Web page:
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Eating Disorders and Genetics: The Newfound Link

A groundbreaking new study finds compelling evidence

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AA new global study led by researchers from the University of North Carolina, published Monday in the journal Nature Genetics, offers the strongest evidence to date that anorexia nervosa not only has a genetic component, but that it is also associated with unique metabolic characteristics that make it more difficult for people with the disorder to gain and maintain weight, even after recovery.

Mainstream narratives about eating disorders like anorexia nervosa tend to focus on the psychological and social risk factors for the disease, and as a result, anorexia is generally viewed as a learned behavior or a response to environmental pressures. But often the disease can run in families. Experts have wondered if some people have a higher familial risk for the disorder, as someone might have a greater risk for breast cancer or Alzheimer’s disease.

Until now, research in the field of psychiatric genetics hadn’t found much evidence for a genetic basis for anorexia nervosa, in part because sample sizes were too small to conclude anything of significance. Anorexia nervosa affects an estimated 0.6% of the population in the U.S., making it difficult to gather enough DNA for statistical analysis that’s powerful enough to find subtle differences across thousands of genes. However, the disorder has one of the highest mortality rates of any psychiatric illness at around 6%, second only to substance use disorders for opioids, amphetamines, and cocaine with a 15% mortality rate, lending urgency to the research.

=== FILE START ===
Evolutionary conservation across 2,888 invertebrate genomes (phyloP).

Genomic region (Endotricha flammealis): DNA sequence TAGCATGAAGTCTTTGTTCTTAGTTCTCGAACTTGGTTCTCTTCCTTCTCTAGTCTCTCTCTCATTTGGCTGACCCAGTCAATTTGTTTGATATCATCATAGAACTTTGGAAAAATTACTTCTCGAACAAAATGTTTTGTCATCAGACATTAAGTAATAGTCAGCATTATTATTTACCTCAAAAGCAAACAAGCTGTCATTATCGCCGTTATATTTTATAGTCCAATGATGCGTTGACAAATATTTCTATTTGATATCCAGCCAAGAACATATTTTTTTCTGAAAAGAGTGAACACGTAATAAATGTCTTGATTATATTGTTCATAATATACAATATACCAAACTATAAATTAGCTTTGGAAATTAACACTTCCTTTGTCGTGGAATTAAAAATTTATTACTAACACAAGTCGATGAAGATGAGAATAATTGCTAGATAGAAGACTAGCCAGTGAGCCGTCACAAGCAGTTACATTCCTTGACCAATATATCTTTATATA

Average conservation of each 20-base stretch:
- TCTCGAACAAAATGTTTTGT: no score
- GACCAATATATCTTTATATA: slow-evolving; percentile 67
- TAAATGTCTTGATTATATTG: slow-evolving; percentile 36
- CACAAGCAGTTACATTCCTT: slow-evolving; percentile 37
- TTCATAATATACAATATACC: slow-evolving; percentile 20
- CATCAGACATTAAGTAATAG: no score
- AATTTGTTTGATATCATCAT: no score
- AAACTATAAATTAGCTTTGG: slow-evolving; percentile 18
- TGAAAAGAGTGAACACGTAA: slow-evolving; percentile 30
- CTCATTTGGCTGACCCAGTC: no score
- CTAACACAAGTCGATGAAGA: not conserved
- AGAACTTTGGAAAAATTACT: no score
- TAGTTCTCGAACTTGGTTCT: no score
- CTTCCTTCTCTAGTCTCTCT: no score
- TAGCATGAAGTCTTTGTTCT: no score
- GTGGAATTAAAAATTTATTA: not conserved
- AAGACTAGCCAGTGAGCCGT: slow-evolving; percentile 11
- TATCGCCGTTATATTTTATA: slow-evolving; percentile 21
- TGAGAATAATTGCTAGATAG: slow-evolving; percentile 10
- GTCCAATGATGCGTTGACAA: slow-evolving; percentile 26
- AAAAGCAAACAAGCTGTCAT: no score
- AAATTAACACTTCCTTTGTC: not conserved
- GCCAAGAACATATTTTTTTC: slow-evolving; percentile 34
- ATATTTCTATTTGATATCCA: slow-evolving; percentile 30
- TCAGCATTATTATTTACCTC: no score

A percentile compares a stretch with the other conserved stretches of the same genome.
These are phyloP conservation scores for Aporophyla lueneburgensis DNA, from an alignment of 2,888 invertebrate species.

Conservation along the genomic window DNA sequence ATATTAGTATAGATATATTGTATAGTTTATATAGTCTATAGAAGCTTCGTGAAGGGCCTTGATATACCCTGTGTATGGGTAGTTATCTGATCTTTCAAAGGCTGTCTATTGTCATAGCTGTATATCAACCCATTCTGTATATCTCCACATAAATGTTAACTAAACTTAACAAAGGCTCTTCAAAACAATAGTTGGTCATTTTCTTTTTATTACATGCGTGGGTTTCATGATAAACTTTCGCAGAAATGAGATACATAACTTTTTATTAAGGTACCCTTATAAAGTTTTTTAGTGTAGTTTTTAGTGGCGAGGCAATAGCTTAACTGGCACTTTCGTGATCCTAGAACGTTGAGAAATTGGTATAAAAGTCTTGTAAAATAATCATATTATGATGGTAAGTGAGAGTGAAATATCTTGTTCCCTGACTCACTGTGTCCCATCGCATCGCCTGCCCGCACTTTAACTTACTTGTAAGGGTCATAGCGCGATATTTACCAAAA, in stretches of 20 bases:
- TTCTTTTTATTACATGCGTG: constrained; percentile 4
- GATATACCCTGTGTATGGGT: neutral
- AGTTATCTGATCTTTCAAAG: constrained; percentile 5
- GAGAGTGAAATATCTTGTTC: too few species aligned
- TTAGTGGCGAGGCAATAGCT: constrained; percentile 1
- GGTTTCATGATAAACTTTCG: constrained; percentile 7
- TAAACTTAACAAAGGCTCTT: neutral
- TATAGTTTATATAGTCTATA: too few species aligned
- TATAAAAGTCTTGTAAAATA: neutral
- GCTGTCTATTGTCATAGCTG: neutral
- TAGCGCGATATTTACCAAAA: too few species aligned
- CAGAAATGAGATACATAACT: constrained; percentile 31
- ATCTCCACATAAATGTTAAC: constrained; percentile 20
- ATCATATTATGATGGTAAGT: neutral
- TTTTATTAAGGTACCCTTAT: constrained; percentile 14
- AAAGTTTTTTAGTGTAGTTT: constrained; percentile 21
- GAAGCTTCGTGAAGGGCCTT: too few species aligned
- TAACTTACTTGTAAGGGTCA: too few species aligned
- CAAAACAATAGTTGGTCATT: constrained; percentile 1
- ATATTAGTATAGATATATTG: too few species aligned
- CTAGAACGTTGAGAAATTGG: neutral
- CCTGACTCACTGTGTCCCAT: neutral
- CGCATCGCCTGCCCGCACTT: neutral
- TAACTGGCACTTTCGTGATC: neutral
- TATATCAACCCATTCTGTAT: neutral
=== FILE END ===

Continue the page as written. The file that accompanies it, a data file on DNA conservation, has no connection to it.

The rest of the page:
In the UNC study, researchers identified eight genetic markers in anorexia nervosa patients that may have contributed to their risk for developing the disease. Some of these genes were also linked to other psychiatric disorders like depression and obsessive compulsive disorder, which hints at a genetic factor for the reason that some people with the eating disorder also present with these additional illnesses as well.

But perhaps the most intriguing aspect of these genetic markers is that some of these genes are also associated with a low body mass index.

“This panel of genetic correlations suggests that we really need to be looking at two different realms of causal factors,” says psychiatry professor Cynthia Bulik, PhD, lead author of the paper and the founding director of the University of North Carolina Center of Excellence for Eating Disorders. “One being the psychiatric, and one being the metabolic.”

“For some people, it’s more genetic, and for some people, it’s more environmental. It’s way more complicated than we thought it was going to be.”

Most people have a tendency to gain weight over time, but people with anorexia nervosa are more likely to continue to have very low body weights, even after they are renourished and are in recovery for their illness. This makes treatment agonizing for patients, who may be trying their hardest to comply with healthier eating habits but aren’t seeing any results. It can also be worrying for loved ones, who might suspect that a relapse is imminent.